concat("SaveToSharePoint /url= http://<servername>/MyDocLib /xpath=/my:myFields/my:FileAttachment /name=", FileName)

     If executed properly, this will send the file to the SharePoint library with the filename you entered, as seen in the picture above.  See how simple it is?

     

    Now we are going to integrate this command with RenderForm.  I used the form from my previous blog but tweaked it a little to make the SaveToSharePoint and RenderForm command work together. Before working on the actual form changes, I created an xml file to use as a secondary data source to prevent unnecessary clutter in my main data source. The xml file looks like this in Notepad:

    <FormLogic>

                    <Values>

                                    <RenderedForm qRulesLink="" qRulesFilename="" />

                    </Values>

    </FormLogic>

     

    This file looks like this in the form when we add it as a secondary XML data source (notice I encircled the attributes again to emphasize their importance):

     

    Now here is the main/default view we are going to use:

    On each button control I used three rules one to render the view, the second to save it a SharePoint library, and the last to display the URL of the file saved.

    1.       Set the qRules Command field to: RenderForm /allviews=true /resultxpath=/FormLogic/Values/RenderedForm /resultdestds=RenderForm

    2.       Set the qRules Command field to: concat("SaveToSharePoint /url= http://<servername>/MyDocLib /dsname=RenderForm /xpath=/FormLogic/Values/RenderedForm /name=", my:FileName)

    3.       Show a dialog box: concat("File saved to SharePoint library. URL is ", xdXDocument:GetDOM("RenderForm")/FormLogic/Values/RenderedForm/@qRulesLink)

     

    If I clicked all the buttons and had them name each file True, Airlines, Sort, Basketball, AirlinesSortBasketball respectively, this is how it would look in the SharePoint library:

    Now I hope you’re excited to see how the file will look when we open it.  Click on the filename, then save, then open (I am using Internet Explorer in this case). Here is what it looks like when we click on the topmost file which is AirlinesSortBasketball on a tab of Internet Explorer:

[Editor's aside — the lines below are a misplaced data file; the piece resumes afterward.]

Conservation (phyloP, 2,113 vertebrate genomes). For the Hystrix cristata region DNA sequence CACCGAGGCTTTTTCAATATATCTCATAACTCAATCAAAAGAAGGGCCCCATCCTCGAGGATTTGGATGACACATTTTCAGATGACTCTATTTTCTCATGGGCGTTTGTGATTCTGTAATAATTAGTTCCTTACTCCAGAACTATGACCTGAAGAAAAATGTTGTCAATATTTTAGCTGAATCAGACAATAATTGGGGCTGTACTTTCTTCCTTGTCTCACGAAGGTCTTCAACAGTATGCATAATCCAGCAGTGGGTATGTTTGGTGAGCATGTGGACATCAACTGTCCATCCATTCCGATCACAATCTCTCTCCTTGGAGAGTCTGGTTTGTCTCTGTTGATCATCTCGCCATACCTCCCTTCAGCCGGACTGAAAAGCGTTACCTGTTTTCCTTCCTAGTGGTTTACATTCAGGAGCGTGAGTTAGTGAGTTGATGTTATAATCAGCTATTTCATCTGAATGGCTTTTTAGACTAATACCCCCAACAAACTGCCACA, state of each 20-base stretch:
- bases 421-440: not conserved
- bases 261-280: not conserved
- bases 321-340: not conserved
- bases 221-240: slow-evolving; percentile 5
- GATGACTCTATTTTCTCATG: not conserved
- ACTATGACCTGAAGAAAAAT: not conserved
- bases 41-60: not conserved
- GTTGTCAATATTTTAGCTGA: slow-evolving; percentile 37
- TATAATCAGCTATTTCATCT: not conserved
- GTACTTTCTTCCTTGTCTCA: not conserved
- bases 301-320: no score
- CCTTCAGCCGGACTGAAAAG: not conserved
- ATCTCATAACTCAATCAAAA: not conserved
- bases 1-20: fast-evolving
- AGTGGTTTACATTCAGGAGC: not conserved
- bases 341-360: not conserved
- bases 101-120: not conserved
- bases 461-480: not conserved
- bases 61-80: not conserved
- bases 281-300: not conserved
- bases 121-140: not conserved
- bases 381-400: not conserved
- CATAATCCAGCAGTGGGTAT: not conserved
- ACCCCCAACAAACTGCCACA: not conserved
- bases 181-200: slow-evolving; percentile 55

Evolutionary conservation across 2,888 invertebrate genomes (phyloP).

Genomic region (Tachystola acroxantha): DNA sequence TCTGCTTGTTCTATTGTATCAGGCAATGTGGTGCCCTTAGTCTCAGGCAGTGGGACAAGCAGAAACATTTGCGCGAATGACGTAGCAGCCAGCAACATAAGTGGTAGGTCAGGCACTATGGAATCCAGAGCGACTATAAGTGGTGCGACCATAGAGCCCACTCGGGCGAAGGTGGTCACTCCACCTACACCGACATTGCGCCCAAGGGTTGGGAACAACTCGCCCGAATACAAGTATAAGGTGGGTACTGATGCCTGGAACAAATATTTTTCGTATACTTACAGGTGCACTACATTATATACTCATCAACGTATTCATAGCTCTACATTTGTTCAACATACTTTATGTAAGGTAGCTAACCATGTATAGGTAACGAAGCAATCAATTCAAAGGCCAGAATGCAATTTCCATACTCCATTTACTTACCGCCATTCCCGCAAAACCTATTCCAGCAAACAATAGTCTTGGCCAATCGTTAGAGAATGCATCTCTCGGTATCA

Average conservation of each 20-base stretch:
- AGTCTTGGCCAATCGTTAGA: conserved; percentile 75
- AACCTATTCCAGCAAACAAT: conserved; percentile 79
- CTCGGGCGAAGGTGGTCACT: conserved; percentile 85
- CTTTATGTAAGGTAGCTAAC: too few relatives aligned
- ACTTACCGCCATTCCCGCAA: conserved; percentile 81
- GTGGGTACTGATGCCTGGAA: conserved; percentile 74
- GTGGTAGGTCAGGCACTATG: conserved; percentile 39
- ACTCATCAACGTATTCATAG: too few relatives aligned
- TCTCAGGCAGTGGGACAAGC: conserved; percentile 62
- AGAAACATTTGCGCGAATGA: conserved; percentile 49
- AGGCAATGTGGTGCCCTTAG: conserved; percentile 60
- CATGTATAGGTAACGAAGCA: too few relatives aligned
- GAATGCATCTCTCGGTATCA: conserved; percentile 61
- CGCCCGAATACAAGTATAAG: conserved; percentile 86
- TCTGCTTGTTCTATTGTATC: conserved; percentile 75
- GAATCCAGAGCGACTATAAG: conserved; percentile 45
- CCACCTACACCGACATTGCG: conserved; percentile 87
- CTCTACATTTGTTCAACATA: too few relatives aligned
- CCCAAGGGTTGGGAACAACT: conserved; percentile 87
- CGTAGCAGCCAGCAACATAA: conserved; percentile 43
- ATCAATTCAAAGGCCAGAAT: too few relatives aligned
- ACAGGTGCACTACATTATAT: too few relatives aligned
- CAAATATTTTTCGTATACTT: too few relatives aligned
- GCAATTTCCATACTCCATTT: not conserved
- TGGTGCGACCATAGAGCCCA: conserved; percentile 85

This is how we can use the SaveToSharePoint and RenderForm command together.  I hope you learned something from this.  Try it out to see how simple it is to use these commands in qRules!

  • RenderForm Command

    The new “RenderForm” command

                When qRules 4.3 was launched last December 21, 2012 one of the newest commands was RenderForm. This command generates an HTML rendering of one or more of the form’s views.  In other words it gives us the ability to output a rendered copy of the form in a browser, by saving it as an HTML file, or it can provide us the rendered form as HTML code that we can edit or save using a text editor, e.g. Notepad, Notepad++, to later view it in a browser.

     

    What are the parameters used in RenderForm?

    views(optional): you can indicate which view to render, or render multiple views in one HTML file by listing the views you want separated by ampersands (&).

    allviews(optional): specify “true” for this value to render all of the form’s views in a single HTML file

     

     

    output(optional): possible values are:

           base64 which is the default and outputs the rendered HTML as a base64 InfoPath attachment, which can be used in an attachment control

           raw which outputs the rendered HTML as a string value